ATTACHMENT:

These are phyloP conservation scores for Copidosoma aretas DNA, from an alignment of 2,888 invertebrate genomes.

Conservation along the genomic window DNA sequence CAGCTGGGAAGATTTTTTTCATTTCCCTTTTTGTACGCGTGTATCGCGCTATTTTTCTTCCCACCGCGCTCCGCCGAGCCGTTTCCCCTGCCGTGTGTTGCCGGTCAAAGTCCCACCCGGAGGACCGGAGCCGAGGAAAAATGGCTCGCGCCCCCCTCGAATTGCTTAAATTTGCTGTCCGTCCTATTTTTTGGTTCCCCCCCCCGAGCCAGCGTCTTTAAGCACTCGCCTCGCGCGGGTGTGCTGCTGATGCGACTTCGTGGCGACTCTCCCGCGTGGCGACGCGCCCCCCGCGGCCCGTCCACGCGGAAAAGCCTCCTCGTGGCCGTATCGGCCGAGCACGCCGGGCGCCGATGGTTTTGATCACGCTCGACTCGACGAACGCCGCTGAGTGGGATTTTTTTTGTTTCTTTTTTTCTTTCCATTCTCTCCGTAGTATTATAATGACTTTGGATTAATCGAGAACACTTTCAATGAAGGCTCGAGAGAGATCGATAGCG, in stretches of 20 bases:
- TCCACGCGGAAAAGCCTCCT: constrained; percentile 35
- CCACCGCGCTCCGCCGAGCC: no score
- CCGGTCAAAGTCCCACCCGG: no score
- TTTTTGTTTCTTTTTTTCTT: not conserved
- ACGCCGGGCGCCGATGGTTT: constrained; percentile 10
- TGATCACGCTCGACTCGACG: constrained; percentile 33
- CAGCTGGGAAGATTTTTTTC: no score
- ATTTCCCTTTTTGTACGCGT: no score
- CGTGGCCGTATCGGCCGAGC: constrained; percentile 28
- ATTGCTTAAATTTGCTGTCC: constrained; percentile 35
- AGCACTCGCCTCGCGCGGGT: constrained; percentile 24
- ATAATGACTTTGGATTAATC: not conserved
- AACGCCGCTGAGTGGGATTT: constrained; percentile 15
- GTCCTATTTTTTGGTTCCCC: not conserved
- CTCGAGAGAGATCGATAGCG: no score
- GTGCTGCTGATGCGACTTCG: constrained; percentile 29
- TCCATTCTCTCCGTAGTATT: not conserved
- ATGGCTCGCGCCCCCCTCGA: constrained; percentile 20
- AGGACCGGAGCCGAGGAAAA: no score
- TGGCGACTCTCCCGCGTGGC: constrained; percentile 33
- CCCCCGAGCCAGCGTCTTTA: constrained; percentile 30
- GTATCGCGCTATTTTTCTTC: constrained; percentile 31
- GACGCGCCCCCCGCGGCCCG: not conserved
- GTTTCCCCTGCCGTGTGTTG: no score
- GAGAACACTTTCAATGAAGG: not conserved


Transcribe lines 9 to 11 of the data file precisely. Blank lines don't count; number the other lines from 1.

- CAGCTGGGAAGATTTTTTTC: no score
- ATTTCCCTTTTTGTACGCGT: no score
- CGTGGCCGTATCGGCCGAGC: constrained; percentile 28